William Tyndale, Protestant Reformer

The real-life story of William Tyndale is more dramatic than any novelist could pen. Betrayed by a friend, Tyndale was arrested for heresy by imperial authorities and imprisoned for over a year near Brussels. In 1536, William Tyndale was tried and convicted of heresy and treason. He was strangled and put to death, then burned at the stake. The apparent reason being his English translation of the Bible. Tyndale published his first edition of the New Testament in 1526. He ultimately succeeded in finishing the Pentateuch, the book of Jonah, and some of the books of the Old Testament before being arrested and executed in 1536. Printings of Tyndale’s translations, among them a 1536 edition, are on display at Museum of the Bible.

Share

More Book Minute Features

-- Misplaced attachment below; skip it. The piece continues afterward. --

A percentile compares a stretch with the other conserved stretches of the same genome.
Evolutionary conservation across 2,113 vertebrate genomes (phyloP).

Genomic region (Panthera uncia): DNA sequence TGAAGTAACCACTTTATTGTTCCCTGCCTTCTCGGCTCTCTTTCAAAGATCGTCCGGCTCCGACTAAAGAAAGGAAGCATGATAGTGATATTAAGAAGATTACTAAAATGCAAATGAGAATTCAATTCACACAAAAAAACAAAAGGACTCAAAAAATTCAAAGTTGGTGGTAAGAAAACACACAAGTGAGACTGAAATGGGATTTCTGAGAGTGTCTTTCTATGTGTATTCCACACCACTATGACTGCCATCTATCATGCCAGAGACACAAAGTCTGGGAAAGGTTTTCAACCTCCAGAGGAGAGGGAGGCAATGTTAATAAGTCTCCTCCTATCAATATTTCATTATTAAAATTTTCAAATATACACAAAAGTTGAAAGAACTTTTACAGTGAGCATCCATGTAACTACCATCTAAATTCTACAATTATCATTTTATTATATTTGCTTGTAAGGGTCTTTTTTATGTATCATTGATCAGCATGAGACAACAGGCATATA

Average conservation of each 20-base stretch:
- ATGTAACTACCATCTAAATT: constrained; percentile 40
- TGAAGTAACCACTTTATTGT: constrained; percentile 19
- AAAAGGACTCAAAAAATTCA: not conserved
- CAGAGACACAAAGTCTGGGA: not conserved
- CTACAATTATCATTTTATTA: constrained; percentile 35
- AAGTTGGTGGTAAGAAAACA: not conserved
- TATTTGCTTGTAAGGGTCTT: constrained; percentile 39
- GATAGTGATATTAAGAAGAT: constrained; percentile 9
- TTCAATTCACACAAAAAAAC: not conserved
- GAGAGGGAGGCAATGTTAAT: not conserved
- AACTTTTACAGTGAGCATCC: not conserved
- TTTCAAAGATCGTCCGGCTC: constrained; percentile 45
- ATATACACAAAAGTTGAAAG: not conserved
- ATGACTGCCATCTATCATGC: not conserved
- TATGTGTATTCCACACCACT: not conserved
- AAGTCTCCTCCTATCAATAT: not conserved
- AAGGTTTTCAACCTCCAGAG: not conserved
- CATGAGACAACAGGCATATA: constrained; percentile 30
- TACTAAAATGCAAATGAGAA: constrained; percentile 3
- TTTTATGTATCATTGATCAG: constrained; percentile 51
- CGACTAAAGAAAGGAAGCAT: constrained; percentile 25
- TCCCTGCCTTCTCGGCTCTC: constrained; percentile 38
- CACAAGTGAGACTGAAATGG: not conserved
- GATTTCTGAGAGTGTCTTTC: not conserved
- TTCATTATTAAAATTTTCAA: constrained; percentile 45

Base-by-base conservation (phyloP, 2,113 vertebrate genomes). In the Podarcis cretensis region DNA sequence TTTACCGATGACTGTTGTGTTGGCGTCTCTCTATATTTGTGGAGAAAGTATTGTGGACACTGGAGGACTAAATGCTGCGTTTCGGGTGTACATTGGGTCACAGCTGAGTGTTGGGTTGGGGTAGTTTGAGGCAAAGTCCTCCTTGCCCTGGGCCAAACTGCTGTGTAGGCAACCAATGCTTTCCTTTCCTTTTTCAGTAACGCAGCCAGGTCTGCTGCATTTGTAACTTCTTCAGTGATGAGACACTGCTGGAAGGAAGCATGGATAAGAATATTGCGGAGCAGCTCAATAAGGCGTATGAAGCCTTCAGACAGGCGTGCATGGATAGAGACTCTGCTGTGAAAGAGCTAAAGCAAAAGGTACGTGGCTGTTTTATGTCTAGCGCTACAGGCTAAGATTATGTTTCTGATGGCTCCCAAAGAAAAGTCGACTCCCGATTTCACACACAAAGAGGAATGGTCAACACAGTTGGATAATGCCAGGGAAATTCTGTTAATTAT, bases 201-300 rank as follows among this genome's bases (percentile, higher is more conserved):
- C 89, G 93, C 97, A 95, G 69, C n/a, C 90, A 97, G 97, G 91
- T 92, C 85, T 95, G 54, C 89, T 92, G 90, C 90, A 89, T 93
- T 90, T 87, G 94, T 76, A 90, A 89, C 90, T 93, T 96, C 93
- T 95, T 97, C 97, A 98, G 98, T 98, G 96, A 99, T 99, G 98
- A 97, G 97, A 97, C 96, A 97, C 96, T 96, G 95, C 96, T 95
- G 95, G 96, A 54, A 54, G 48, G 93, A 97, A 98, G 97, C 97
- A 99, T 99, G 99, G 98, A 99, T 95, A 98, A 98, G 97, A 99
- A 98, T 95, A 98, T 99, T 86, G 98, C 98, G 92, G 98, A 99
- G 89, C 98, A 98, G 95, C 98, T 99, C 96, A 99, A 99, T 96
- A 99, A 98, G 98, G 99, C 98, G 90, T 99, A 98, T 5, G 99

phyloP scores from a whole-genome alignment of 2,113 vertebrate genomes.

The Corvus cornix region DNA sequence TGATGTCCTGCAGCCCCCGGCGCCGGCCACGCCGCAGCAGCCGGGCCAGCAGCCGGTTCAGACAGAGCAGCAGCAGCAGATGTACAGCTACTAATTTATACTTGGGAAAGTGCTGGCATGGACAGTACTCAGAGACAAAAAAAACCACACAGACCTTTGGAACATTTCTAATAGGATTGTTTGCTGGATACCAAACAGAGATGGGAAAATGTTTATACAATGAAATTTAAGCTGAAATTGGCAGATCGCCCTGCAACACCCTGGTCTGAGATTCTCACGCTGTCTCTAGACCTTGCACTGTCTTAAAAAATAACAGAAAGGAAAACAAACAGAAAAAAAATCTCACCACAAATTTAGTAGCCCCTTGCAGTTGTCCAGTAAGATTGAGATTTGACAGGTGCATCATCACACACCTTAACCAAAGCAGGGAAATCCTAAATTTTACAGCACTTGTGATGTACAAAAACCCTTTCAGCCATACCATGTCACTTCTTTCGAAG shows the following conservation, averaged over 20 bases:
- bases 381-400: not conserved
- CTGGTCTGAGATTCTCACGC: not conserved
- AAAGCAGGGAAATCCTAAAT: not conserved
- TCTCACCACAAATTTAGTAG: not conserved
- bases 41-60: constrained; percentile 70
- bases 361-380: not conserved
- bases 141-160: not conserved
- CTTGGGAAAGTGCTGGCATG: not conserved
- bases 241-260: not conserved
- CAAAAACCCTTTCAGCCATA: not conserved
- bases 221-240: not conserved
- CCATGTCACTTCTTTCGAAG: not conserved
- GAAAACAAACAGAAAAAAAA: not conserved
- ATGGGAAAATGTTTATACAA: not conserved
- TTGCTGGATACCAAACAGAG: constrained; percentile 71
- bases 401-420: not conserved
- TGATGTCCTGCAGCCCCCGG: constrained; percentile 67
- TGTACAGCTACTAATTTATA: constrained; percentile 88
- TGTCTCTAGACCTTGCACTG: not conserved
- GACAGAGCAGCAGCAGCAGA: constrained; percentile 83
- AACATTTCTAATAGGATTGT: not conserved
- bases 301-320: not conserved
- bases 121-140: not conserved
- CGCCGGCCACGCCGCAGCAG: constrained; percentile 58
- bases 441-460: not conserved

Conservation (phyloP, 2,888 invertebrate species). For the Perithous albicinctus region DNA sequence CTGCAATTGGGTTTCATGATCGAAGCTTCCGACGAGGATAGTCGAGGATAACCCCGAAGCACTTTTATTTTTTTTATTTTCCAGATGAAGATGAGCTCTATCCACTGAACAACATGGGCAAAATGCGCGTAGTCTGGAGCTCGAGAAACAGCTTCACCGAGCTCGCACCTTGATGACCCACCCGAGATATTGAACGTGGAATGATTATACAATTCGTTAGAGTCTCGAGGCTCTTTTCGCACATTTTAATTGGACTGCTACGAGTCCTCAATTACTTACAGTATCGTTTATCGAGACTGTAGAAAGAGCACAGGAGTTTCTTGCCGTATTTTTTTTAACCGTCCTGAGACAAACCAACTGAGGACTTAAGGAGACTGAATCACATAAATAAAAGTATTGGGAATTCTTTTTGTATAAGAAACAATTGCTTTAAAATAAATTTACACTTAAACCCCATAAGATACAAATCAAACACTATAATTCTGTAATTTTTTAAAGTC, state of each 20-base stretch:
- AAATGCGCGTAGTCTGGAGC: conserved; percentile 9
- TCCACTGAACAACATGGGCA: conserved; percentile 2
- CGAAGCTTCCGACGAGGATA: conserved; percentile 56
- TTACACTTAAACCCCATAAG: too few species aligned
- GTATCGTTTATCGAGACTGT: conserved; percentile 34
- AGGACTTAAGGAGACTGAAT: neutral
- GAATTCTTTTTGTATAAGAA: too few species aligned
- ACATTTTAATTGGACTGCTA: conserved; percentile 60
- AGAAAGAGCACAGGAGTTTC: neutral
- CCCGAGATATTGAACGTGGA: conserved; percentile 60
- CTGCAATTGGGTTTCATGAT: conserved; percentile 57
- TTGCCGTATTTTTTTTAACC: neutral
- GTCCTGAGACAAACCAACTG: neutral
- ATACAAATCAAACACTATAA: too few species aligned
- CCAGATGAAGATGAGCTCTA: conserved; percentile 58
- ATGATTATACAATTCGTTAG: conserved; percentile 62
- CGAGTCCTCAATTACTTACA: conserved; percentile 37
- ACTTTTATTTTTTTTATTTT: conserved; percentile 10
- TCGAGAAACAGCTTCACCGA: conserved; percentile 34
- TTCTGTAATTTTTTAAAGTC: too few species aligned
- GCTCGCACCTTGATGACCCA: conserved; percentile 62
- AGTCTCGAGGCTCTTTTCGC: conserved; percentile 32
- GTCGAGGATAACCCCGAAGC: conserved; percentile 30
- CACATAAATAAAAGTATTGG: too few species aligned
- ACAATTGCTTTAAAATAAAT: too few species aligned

January 13, 2020

Johnny Cash at Folsom Prison

On January 13, 1968, Johnny Cash gave, perhaps, his most memorable performance. Following the biblical admonition to remember and visit those in priso...
January 06, 2020

Hebrew Cantillation

When it comes to music, the vocal tradition of chanting the Torah is central to Jewish religious services and dates to ancient times. The Hebrew Bible...
December 30, 2019

Charlie Chaplin: The Silent Film Superstar Who Spo...

In the 1920s and 30s, Charlie Chaplin had become America’s silent-screen superstar for his comedic antics in film. But it was his first talking pic...